Second, the rights of subscribers. They have rights under data protection legislation; they have right to privacy and to freedom of expression; and under a package of EU Directives in 2002, measures taken by ISPs must be necessary and proportionate, and subject to various safeguards including due process. Third, rights of intermediaries. These include the European Communities (Directive 2000/31/EC) Regulations 2003 (SI No 68 of 2003) which provide for various immunities for ISPs. Article 8(3) of the Copyright Directive 2001 (Directive 2001/29/EC of the European Parliament and of the Council of 22 May 2001 on the harmonisation of certain aspects of copyright and related rights in the information society) provides that

Member States shall ensure that rightholders are in a position to apply for an injunction against intermediaries whose services are used by a third party to infringe a copyright or related right.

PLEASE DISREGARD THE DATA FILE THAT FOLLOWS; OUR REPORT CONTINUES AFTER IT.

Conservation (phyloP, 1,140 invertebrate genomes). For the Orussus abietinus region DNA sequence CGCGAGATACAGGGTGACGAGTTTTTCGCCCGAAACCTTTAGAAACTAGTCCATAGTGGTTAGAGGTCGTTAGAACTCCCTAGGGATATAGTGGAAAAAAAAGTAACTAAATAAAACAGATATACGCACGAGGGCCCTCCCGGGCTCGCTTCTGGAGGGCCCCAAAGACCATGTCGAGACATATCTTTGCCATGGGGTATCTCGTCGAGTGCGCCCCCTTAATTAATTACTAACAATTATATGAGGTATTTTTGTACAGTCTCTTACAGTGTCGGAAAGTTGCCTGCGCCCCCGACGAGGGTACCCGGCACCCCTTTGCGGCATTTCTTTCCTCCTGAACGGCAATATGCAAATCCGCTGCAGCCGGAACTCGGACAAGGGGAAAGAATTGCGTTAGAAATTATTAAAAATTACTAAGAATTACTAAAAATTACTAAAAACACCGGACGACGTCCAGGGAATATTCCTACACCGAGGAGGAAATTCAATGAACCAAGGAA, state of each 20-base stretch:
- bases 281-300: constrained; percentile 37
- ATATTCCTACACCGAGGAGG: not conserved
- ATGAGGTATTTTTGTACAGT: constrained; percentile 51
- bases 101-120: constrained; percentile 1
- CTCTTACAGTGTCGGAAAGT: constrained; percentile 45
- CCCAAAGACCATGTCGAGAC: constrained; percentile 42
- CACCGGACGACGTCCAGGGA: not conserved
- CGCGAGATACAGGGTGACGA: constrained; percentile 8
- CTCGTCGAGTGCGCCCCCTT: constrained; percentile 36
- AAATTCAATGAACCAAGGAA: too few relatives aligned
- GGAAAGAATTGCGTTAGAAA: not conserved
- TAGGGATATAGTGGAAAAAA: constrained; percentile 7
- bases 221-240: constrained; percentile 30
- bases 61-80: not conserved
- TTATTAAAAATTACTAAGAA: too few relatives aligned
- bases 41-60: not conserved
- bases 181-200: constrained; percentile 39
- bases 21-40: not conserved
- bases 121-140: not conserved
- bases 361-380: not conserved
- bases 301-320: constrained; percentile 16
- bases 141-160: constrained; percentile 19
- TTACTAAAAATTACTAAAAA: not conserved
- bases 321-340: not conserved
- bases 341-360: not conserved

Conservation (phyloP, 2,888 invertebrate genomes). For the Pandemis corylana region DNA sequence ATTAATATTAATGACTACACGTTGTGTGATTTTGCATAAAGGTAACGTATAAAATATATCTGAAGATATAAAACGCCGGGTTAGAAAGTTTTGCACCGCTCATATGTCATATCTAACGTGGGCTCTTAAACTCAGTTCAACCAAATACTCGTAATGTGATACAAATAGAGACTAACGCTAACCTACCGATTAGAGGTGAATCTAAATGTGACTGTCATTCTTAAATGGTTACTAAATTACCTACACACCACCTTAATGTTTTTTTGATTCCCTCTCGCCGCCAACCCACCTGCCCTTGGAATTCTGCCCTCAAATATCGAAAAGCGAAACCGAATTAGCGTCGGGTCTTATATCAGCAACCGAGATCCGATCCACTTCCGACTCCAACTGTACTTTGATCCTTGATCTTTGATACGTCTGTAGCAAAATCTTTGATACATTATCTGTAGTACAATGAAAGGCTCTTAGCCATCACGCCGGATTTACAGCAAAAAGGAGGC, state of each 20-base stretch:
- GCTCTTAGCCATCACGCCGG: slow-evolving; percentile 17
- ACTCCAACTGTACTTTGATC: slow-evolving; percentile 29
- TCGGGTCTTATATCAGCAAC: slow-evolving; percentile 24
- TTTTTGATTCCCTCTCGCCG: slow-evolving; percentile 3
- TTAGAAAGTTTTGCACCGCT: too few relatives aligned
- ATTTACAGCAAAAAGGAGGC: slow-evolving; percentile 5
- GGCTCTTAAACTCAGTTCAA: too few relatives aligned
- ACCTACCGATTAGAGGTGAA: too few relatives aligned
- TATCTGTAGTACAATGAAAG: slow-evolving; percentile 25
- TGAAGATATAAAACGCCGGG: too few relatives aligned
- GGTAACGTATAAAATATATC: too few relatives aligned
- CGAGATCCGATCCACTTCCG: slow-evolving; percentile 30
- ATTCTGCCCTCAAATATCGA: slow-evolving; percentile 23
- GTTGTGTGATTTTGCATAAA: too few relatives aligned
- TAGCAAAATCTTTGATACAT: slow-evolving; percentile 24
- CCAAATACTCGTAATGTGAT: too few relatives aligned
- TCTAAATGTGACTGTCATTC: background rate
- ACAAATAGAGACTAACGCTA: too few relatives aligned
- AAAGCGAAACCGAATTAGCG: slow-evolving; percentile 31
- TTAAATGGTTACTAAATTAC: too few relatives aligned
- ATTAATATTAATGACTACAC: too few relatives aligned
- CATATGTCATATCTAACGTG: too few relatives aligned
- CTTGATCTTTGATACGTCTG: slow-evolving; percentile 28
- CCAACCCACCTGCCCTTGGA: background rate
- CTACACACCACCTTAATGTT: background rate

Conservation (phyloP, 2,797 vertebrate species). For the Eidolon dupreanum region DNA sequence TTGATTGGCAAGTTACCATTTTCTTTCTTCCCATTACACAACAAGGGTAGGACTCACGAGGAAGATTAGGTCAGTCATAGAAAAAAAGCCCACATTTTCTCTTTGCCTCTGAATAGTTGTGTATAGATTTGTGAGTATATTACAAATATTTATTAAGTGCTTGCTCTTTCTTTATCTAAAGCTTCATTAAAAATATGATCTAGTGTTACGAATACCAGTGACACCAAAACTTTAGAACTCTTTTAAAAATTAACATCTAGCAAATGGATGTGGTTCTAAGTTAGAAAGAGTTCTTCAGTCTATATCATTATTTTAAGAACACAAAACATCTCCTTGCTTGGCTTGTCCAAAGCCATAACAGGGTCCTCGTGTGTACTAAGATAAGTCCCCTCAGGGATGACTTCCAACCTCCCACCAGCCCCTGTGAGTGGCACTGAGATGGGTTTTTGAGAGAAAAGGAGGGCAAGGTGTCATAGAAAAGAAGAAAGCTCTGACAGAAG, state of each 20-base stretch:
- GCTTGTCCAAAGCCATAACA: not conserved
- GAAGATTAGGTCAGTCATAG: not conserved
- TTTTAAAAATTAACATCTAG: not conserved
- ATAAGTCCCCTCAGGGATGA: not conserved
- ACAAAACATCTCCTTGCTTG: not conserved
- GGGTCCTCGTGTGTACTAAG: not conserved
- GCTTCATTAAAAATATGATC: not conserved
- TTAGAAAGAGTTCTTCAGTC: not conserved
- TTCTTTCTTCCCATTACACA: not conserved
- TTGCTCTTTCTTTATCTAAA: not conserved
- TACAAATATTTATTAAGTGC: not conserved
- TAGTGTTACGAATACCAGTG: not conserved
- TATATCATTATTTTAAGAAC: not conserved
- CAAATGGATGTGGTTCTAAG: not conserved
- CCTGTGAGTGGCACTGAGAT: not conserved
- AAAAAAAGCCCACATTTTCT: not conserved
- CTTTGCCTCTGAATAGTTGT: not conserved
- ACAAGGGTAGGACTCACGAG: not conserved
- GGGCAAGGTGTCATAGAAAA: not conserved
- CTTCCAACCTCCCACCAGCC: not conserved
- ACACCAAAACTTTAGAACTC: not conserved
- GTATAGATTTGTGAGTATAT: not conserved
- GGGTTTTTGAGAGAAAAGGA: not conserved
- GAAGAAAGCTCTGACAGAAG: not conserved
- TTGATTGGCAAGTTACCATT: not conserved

Ireland has not yet given effect to this provision, but the CJEU in C-275/06 Promusicae v Telefonica has made it clear that when Member States act on foot of Article 8(3), they must be mindful of the other rights involved.

There are similar debates in other EU Member States. For example, in the UK, under the Digital Economy Act, 2010, OFCOM is developing a ‘three strikes‘ policy, by which infringers are identified and put on a black list, but no disconnection is provided for at present. A final draft is expected in January next, but in the meantime, there is a legal challenge to DEA. In France, HADOPI similarly provides for a three strikes response, with various remedies from fines to disconnection, but disconnection requires a judicial order. And in New Zealand, the Copyright (Infringing File Sharing Amendment) Bill is pending; it provides for three strikes but not disconnection. There is as yet no EU mandated approach, but ISPs would welcome the certainty common EU approach. A three strikes approach could make sense, but it is not a matter for private enforcement via ISPs; instead, legislation is necessary to balance the rights of all stakeholders.